Economic Models and Forecasting

Recently, I’ve been thinking a lot about how pointless economic models are.  A good portion of this is probably due to being in a college microeconomics class (which uses Mankiw’s book, which Vox picks apart here.).  What passes for mainstream economics is nothing more than gussied-up tautologies and pretty models that don’t actually prove . . . → Read More: Economic Models and Forecasting

Money-less ball

I read this headline and really couldn’t believe it.   ComputerWorld of all places has this story today: Pirates tap BI tools to forecast, boost attendance.  Notice there is no mention of improving on field performance as a means to improve attendance.  They just want to narrow in on what poor folks are still willing . . . → Read More: Money-less ball

What is wrong with Economics

Raghuram Rajan has an interesting piece on what went wrong with the economics profession in the years that led up to the global crisis. His big issues: specialization, the difficulty of forecasting, and the disengagement of much of the profession from the real world.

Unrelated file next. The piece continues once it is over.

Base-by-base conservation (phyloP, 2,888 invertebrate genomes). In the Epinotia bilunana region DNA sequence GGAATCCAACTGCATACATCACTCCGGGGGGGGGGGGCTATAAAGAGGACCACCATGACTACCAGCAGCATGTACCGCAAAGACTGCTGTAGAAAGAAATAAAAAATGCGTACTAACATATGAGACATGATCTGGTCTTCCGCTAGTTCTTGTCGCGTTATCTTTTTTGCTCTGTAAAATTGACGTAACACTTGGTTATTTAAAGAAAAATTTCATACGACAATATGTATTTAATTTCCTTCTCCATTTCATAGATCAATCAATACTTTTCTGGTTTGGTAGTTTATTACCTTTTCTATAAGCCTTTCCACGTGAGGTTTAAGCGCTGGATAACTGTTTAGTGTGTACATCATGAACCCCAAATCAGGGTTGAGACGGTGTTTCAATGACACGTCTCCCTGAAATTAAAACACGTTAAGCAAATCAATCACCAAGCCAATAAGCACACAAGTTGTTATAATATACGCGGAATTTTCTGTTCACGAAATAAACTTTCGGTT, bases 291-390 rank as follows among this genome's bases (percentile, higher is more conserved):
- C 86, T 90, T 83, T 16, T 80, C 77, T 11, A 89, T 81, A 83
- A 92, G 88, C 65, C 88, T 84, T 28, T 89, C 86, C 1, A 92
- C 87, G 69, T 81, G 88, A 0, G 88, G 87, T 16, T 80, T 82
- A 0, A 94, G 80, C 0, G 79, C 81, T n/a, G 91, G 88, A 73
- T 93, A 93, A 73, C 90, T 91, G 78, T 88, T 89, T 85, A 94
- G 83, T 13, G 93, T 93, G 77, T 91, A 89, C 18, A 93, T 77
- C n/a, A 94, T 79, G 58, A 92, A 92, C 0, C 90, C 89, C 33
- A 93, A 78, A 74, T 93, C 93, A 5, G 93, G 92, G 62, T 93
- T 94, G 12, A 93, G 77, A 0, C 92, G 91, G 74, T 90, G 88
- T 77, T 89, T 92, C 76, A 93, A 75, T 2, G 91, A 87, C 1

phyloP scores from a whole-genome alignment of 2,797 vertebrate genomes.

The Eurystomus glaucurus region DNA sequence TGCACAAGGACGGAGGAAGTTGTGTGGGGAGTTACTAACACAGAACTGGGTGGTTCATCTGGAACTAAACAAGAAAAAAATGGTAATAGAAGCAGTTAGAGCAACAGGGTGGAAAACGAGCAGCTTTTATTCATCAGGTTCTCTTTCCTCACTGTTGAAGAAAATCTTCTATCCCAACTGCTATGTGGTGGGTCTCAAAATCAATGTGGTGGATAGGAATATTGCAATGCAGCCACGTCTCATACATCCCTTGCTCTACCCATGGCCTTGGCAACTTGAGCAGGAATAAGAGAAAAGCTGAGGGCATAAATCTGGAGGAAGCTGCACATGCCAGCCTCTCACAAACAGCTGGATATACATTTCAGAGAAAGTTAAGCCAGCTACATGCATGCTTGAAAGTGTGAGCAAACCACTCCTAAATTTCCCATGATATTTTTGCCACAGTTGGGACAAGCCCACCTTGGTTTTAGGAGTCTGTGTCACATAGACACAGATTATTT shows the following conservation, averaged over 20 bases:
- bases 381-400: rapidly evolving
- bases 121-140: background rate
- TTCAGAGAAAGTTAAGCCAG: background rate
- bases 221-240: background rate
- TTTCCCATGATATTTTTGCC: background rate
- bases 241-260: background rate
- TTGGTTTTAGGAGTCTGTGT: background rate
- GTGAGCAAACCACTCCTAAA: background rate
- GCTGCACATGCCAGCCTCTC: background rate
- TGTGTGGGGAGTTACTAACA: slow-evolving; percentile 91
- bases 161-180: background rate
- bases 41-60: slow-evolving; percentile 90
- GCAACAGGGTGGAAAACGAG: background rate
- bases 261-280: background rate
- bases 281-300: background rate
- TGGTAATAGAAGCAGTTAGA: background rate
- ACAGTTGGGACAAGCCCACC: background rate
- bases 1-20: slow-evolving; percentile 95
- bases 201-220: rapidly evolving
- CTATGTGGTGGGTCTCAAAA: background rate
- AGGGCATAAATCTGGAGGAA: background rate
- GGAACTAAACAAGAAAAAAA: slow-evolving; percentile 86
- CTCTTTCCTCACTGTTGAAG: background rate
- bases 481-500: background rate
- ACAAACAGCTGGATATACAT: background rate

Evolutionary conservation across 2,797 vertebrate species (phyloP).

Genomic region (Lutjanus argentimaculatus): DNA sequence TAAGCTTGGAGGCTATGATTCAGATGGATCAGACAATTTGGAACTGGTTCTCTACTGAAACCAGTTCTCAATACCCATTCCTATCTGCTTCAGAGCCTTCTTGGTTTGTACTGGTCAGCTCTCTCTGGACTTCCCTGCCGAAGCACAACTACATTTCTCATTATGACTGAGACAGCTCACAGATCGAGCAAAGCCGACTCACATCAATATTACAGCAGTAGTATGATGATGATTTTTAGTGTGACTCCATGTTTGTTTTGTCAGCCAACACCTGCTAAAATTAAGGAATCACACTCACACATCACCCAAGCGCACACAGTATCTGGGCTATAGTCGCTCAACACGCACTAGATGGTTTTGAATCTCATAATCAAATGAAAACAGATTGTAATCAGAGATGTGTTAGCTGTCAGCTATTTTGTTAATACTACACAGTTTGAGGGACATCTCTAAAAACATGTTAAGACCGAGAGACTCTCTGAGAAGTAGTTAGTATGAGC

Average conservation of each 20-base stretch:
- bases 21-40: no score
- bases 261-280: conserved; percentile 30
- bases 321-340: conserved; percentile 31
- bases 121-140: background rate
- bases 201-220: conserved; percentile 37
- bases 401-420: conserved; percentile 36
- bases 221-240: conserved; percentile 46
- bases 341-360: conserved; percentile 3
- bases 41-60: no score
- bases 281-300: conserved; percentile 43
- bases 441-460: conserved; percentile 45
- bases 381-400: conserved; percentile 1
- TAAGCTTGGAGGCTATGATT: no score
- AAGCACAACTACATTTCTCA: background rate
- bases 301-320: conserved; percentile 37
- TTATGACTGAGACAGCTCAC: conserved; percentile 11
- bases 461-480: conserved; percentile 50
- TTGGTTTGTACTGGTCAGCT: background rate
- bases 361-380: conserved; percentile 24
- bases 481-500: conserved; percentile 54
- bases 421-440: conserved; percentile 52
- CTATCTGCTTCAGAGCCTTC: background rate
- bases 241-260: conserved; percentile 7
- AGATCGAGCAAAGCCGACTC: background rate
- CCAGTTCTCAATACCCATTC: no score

I think these, in turn, are directly related to the incentives . . . → Read More: What is Wrong with Economics

Interesting readings

One of the important mistakes that India is making, in terms of integration into the world economy, is in visa rules. A key element of progress there is the new `Visa on Demand’ program, which has now been expanded. The list of lucky countries now stands at: Japan, Singapore, Finland, Luxembourg, New Zealand, . . . → Read More: Interesting Readings for January 27, 2011

The end of the beginning

The Bank of Israel has become the first central bank worldwide to raise interest rates.

A few weeks ago, I wrote an elongated blog post titled Does unconventional monetary policy and unusual fiscal policy presage an upsurge in inflation?. This was partly motivated by the concerns of the time (this was in mid-June) about . . . → Read More: The end of the beginning